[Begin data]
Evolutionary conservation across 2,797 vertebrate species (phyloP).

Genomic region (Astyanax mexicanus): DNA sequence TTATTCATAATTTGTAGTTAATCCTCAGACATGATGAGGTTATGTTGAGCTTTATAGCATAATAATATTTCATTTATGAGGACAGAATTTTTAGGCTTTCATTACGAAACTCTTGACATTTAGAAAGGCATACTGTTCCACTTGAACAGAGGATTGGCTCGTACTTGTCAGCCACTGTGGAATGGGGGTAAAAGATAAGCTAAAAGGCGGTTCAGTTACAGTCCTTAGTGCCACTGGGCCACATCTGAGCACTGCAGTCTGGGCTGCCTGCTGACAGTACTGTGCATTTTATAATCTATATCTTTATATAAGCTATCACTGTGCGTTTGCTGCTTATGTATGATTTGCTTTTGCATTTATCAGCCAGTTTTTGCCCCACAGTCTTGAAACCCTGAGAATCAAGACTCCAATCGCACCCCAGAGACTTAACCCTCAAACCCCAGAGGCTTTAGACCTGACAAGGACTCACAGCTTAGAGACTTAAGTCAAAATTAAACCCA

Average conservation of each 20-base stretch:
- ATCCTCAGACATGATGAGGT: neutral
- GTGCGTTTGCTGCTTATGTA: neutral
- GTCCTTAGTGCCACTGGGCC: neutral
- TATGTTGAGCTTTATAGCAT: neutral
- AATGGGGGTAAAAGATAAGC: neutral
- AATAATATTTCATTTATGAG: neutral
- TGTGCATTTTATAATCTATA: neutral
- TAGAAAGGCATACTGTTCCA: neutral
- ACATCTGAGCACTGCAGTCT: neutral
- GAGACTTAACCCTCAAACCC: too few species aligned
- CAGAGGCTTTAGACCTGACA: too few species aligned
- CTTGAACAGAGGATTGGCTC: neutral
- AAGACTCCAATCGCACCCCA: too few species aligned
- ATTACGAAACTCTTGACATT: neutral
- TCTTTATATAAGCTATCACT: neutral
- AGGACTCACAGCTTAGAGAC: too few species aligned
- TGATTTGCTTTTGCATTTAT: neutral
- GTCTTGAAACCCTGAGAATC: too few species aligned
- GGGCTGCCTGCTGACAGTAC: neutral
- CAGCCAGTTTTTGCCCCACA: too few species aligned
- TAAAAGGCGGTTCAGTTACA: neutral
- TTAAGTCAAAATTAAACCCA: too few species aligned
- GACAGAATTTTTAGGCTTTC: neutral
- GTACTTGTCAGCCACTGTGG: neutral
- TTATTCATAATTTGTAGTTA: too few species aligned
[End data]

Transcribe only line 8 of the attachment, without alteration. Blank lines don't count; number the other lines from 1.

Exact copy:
- AATGGGGGTAAAAGATAAGC: neutral